Yankees, Manchester City to go in together on an MLS team

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People who know a bit about EPL soccer sometimes make comparisons between the big English soccer teams and the big major league baseball teams in order to explain the dynamic of that league to we soccer ignoramuses.

Like, I once heard someone say Man U. was like the Yankees. Or maybe Arsenal. And Chelsea was the Red Sox. Or maybe Liverpool was. I can’t remember and I kinda don’t care, actually. Like every other time I’ve sat and watched more than five minutes of an EPL game I was in a pub and the guy explaining this all to me was over-emphasizing the words “football,” “kit,” “pitch,” and “match” to make it abundantly clear he wasn’t saying “soccer,” “jersey,” “field,” an “game.”  I’ve sorta liked EPL when I’ve watched it, but man, those guys who make it a point to have you know how into it they are drive me nuts.

Anyway, this is some meat for those conversations:

The New York Yankees are going into the soccer business.

The Yankees are partnering with Manchester City to own Major League Soccer’s 20th team, which will be called New York City Football Club and plans to start play in the 2015 season.

Manchester City, owned by Sheik Mansour bin Zayed bin Sultan Al Nahyan, will be the majority owner of the team.

During that conversation, held at the faux Irish pub in a suburban Ohio mall, the guy to my right will loudly and conspicuously order “a pint of bitter,” and then frown a bit when the suburban Ohio bartender rolls his eyes and gives him whatever they have.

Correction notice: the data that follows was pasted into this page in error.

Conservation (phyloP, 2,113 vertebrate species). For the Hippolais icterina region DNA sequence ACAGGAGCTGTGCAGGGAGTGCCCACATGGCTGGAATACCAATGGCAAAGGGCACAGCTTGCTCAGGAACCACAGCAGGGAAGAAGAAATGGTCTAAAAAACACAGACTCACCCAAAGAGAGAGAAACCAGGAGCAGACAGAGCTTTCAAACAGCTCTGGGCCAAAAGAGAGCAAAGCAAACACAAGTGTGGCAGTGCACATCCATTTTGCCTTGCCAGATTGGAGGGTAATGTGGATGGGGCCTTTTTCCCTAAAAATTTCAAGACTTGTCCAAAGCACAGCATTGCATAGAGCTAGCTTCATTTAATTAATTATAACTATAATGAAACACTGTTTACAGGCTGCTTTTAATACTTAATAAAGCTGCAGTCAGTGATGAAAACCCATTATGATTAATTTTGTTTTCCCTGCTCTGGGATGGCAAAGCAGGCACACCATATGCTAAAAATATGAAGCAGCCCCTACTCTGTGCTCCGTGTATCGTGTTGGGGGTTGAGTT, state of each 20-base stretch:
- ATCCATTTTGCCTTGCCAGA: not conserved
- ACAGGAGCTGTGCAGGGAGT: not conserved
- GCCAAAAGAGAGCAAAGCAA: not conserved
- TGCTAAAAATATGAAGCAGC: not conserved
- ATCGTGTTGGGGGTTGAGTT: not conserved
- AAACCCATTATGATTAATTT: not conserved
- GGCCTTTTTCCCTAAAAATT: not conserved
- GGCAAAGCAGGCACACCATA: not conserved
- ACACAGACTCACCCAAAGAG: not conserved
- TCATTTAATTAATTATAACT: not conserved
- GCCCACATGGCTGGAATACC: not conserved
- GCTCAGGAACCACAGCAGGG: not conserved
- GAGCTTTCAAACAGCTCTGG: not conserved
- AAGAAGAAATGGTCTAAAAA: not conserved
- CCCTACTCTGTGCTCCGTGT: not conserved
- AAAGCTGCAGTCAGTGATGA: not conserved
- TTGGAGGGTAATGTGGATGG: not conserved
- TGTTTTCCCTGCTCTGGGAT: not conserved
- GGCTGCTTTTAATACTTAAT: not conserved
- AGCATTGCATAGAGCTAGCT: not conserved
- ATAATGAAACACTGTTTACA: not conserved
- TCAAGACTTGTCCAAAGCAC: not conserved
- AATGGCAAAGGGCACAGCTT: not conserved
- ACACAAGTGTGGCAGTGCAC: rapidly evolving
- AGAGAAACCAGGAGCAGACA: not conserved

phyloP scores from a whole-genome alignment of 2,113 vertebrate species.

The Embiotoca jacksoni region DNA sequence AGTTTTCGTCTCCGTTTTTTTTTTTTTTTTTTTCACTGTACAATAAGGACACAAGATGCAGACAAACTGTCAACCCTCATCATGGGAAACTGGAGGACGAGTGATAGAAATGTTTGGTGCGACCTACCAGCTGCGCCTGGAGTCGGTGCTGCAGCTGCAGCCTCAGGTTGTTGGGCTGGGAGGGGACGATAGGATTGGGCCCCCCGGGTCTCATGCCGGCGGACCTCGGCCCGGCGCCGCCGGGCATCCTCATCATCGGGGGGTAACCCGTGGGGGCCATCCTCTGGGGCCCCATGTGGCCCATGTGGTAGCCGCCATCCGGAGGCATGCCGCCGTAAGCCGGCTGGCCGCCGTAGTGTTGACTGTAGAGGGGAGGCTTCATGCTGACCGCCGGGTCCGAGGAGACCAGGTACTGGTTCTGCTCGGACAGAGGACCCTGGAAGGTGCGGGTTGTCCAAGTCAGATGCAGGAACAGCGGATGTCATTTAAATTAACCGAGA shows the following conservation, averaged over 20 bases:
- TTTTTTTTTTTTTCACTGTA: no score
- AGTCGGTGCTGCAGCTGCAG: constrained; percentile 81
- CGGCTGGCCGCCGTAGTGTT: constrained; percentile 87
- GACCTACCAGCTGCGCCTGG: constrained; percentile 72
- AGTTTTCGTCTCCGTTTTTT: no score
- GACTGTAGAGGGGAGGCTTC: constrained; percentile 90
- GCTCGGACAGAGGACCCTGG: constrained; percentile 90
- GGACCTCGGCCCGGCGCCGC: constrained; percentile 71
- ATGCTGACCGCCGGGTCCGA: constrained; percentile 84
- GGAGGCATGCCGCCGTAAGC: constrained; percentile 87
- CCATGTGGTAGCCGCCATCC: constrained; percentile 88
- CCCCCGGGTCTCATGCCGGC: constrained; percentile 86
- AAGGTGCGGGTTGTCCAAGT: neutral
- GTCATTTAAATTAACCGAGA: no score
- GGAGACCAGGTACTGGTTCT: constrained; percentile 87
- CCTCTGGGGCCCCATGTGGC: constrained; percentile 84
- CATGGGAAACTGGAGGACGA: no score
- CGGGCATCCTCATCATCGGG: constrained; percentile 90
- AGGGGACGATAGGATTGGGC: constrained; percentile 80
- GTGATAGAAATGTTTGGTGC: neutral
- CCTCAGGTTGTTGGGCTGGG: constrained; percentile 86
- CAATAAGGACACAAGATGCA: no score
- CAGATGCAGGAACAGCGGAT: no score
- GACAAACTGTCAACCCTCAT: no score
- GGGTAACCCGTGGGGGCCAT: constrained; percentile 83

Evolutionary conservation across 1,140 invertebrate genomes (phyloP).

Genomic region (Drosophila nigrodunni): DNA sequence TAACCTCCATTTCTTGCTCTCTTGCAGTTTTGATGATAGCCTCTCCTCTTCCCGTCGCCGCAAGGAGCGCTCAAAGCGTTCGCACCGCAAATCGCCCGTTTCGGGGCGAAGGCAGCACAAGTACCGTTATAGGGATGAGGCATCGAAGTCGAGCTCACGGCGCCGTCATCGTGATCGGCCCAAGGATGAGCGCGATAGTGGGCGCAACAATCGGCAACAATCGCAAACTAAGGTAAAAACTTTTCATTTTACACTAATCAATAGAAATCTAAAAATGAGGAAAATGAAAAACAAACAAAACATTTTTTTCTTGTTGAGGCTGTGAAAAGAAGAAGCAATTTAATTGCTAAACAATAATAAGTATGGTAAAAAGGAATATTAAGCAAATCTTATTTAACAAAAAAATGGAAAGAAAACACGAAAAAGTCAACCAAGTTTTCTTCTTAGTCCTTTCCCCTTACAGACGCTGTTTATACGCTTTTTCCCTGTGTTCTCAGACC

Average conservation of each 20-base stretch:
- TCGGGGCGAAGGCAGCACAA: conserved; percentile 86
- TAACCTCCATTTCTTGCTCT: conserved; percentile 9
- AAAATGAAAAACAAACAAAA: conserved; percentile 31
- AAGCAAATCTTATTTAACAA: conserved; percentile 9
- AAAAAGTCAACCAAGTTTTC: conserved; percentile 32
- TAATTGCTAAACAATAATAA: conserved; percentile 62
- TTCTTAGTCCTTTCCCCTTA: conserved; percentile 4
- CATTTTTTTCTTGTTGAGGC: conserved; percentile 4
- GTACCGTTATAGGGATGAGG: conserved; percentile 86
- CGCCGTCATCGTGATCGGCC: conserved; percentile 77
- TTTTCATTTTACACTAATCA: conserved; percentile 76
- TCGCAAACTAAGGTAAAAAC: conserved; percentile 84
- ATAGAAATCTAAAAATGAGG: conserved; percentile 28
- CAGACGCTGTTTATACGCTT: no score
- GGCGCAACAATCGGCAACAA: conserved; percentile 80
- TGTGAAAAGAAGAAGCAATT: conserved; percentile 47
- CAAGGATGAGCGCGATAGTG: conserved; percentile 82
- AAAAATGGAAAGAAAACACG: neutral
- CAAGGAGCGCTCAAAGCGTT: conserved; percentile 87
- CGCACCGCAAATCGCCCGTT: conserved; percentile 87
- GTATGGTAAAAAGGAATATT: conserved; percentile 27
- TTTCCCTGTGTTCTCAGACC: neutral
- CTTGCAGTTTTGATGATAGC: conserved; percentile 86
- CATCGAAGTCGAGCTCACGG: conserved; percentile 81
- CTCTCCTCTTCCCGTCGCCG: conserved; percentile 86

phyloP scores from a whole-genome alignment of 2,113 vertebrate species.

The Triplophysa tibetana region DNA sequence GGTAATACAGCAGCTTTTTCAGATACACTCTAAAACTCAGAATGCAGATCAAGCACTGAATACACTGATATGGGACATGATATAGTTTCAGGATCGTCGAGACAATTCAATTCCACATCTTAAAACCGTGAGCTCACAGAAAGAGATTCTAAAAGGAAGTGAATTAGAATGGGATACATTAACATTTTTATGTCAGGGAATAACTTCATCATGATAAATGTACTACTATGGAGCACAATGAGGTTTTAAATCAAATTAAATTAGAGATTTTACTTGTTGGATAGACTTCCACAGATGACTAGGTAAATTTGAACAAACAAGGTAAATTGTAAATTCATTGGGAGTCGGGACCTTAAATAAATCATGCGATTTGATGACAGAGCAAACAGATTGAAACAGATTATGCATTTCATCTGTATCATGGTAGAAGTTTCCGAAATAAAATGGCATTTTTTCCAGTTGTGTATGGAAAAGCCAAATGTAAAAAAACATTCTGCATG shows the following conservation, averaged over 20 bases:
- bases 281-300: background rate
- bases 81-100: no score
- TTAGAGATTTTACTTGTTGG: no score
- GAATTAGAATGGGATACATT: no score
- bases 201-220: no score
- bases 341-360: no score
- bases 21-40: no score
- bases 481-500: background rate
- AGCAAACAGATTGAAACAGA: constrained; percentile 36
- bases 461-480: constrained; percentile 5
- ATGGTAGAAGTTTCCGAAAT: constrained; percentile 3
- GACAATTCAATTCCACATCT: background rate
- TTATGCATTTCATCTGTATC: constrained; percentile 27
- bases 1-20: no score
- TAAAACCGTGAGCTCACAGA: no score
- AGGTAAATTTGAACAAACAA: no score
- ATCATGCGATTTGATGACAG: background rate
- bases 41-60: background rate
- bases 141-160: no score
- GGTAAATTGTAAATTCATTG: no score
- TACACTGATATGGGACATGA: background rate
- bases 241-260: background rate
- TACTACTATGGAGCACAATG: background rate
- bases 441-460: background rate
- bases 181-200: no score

Oh, here he is now.

Report: Mets have discussed a Matt Harvey trade with at least two teams

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Kristie Ackert of the New York Daily News reports that the Mets have discussed a trade involving starter Matt Harvey with at least two teams. Apparently, the Mets were even willing to move Harvey for a reliever.

The Mets tendered Harvey a contract on December 1. He’s entering his third and final year of arbitration eligibility and will likely see a slight bump from last season’s salary of $5.125 million. As a result, there was some thought going into late November that the Mets would non-tender Harvey.

Harvey, 28, made 18 starts and one relief appearance last year and had horrendous results. He put up a 6.70 ERA with a 67/47 K/BB ratio in 92 2/3 innings. Between his performance, his impending free agency, and his injury history, the Mets aren’t likely to get much back in return for Harvey. Even expecting a reliever in return may be too lofty.

Along with bullpen help, the Mets also need help at second base, first base, and the outfield. They don’t have many resources with which to address those needs. Ackert described the Mets’ resources as “a very limited stash of prospects” and “limited payroll space.”